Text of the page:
Tuesday, September 05, 2017

The Birth of Progressive Radio, and my little piece of it

Back in 1967, radio station KMPX-FM in San Francisco, under the direction of the legendary Tom Donahue, became what many consider to be the first "underground" or "progressive" station, playing album cuts rather than hits and being programmed exclusively by the DJs rather than some overall station plan.

I was 10 years old back then, and my family and I lived in Pacifica, just south of SF on the coast. My dad was a bit of a stereophile, and one day he announced that he had found this incredible new station that was playing cool music. On a Saturday evening, he pulled out the big unwieldy reel-to-reel tape recorder, put the microphone in front of the speaker, told us all to shut up, and recorded two hours of KMPX.

What a great collection of stuff! Imagine a radio station today playing the following songs:
  • "Buy You A Chevrolet" by the Jim Kweskin Jug Band (vocals by Goeff and Maria Muldaur)

  • "Let's Go Get Stoned" by Ray Charles

  • "National Hotel" by Ian and Sylvia

  • "Day Tripper" by Sergio Mendez and Brazil 66

  • The great "Green Rocky Road" by the doomed Tim Hardin

  • "Candy Colored Dragon" by Jameson

  • "Whiter Shade of Pale" by Procol Harum (along with a discussion of where the organ bit came from) and the lesser known B-side, "Lime Street Blues."

  • “There is Something On Your Mind” by The James Cotton Blues Band

  • and a long, weird song about a guy using a pepperoni for a pool cue
along with traffic reports ("be sure to turn on your lights -- the freeway is a fright") and discussion of the previous night's Ravi Shankar concert.
That damn tape was my dad's "party tape" for years. I thought we had lost it long ago, but I recently found the first hour and made an MP3 of it. You can listen to it by clicking here, or downloading it by right-clicking and saving.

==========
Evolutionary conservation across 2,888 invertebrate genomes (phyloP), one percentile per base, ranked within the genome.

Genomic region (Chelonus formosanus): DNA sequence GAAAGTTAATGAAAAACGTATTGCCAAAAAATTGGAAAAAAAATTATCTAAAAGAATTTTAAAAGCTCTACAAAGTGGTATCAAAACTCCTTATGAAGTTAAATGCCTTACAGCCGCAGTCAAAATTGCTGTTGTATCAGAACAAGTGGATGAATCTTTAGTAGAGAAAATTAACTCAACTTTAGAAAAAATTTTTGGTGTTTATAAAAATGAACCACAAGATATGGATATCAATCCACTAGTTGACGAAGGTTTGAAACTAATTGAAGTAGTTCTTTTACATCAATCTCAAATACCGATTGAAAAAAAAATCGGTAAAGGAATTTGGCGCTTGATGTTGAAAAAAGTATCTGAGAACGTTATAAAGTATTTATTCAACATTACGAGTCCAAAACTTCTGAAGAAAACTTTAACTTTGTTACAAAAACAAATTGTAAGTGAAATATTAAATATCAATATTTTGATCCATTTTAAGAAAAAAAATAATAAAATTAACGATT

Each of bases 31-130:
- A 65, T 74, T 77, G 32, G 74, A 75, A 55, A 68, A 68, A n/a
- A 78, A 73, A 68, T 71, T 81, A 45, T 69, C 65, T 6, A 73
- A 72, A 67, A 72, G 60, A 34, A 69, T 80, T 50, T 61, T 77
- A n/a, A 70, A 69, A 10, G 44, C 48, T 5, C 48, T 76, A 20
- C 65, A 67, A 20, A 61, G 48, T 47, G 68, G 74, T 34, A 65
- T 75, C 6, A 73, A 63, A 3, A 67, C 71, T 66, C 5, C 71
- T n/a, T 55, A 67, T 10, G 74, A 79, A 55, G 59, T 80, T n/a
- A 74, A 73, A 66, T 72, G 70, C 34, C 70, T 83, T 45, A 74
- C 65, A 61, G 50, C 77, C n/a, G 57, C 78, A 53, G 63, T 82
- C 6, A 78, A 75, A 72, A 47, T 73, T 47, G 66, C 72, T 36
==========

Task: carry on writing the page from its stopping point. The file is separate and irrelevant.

Listening to it, I got a little obsessed with it. It really is a piece of history, recorded at the very moment when radio, and most of society, was poised to head off in many weird directions. So, lacking any other hobbies, I decided to research it.
First, some background. KMPX was the brainchild of Tom Donahue, the top boss jock at Top-40 giant KYA in the early 60s. When the counterculture started to hit in the mid-60s, Tom noticed that the music that he and his friends listened to while cross-legged on the papa-sans (well, his friends – Tom was an extra-large) wasn’t the music they were being told to play on the radio. So in early 1967, Tom did the simple exercise of getting out the Yellow Pages, turning to the “Ks,” and calling FM radio stations in alphabetical order to see if one was interested in playing good music. (Contemporary music on the FM band was pretty new. FM had been around since the 40s, but nobody ever used it or listened to it. Our family didn’t even own an FM receiver until 1966, and I didn’t have one in my car until 1978.)
KMPX, at 106.9 on the FM dial, was a struggling foreign language station that provided programming for the large Portuguese and Italian fishing population in San Francisco. (Most people don’t think of SF as an ethnic, blue-collar kind of place, but until fairly recently, it was – remember, Joe DiMaggio was a fisherman’s son from San Francisco.) Actually, Tom never got KMPX on the phone – the station was so struggling, the phone had been disconnected. The owner, figuring what the hell, agreed to let Tom have a chunk of time from 6 to 10 PM to try out his idea. (And let's give credit here - starting two months before Tom, an innovative DJ named Larry Miller had already been doing a progressive show on KMPX from midnight to 6AM. Tom expanded the idea, but Larry was there first.)